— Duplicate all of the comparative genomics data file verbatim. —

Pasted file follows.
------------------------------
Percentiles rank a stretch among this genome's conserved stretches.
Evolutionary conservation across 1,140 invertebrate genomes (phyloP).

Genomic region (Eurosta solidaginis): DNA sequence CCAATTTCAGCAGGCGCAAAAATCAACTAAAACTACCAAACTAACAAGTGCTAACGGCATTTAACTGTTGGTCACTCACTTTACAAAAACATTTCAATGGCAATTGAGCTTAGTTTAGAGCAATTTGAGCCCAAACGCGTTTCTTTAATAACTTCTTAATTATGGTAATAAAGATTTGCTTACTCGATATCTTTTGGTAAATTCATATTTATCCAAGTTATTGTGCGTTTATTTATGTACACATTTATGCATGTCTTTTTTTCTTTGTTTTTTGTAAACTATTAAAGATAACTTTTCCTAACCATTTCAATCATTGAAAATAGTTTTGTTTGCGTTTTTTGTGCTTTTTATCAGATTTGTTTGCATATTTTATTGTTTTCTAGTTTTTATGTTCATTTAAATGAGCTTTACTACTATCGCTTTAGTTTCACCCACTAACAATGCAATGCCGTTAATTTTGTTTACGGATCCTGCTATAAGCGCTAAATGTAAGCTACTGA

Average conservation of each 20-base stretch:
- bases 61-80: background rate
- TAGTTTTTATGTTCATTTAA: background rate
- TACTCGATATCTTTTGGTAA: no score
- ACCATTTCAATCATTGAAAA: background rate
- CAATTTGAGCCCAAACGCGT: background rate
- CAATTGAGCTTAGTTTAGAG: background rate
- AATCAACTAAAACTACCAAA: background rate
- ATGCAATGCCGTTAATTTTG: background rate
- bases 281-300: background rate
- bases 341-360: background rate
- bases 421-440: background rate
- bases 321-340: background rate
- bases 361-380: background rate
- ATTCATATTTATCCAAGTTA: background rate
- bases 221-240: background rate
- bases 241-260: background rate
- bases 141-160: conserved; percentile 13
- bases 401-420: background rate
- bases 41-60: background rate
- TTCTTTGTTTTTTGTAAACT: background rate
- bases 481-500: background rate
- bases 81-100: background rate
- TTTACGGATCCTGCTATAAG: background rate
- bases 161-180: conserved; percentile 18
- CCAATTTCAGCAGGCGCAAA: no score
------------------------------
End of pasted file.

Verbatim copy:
Percentiles rank a stretch among this genome's conserved stretches.
Evolutionary conservation across 1,140 invertebrate genomes (phyloP).

Genomic region (Eurosta solidaginis): DNA sequence CCAATTTCAGCAGGCGCAAAAATCAACTAAAACTACCAAACTAACAAGTGCTAACGGCATTTAACTGTTGGTCACTCACTTTACAAAAACATTTCAATGGCAATTGAGCTTAGTTTAGAGCAATTTGAGCCCAAACGCGTTTCTTTAATAACTTCTTAATTATGGTAATAAAGATTTGCTTACTCGATATCTTTTGGTAAATTCATATTTATCCAAGTTATTGTGCGTTTATTTATGTACACATTTATGCATGTCTTTTTTTCTTTGTTTTTTGTAAACTATTAAAGATAACTTTTCCTAACCATTTCAATCATTGAAAATAGTTTTGTTTGCGTTTTTTGTGCTTTTTATCAGATTTGTTTGCATATTTTATTGTTTTCTAGTTTTTATGTTCATTTAAATGAGCTTTACTACTATCGCTTTAGTTTCACCCACTAACAATGCAATGCCGTTAATTTTGTTTACGGATCCTGCTATAAGCGCTAAATGTAAGCTACTGA

Average conservation of each 20-base stretch:
- bases 61-80: background rate
- TAGTTTTTATGTTCATTTAA: background rate
- TACTCGATATCTTTTGGTAA: no score
- ACCATTTCAATCATTGAAAA: background rate
- CAATTTGAGCCCAAACGCGT: background rate
- CAATTGAGCTTAGTTTAGAG: background rate
- AATCAACTAAAACTACCAAA: background rate
- ATGCAATGCCGTTAATTTTG: background rate
- bases 281-300: background rate
- bases 341-360: background rate
- bases 421-440: background rate
- bases 321-340: background rate
- bases 361-380: background rate
- ATTCATATTTATCCAAGTTA: background rate
- bases 221-240: background rate
- bases 241-260: background rate
- bases 141-160: conserved; percentile 13
- bases 401-420: background rate
- bases 41-60: background rate
- TTCTTTGTTTTTTGTAAACT: background rate
- bases 481-500: background rate
- bases 81-100: background rate
- TTTACGGATCCTGCTATAAG: background rate
- bases 161-180: conserved; percentile 18
- CCAATTTCAGCAGGCGCAAA: no score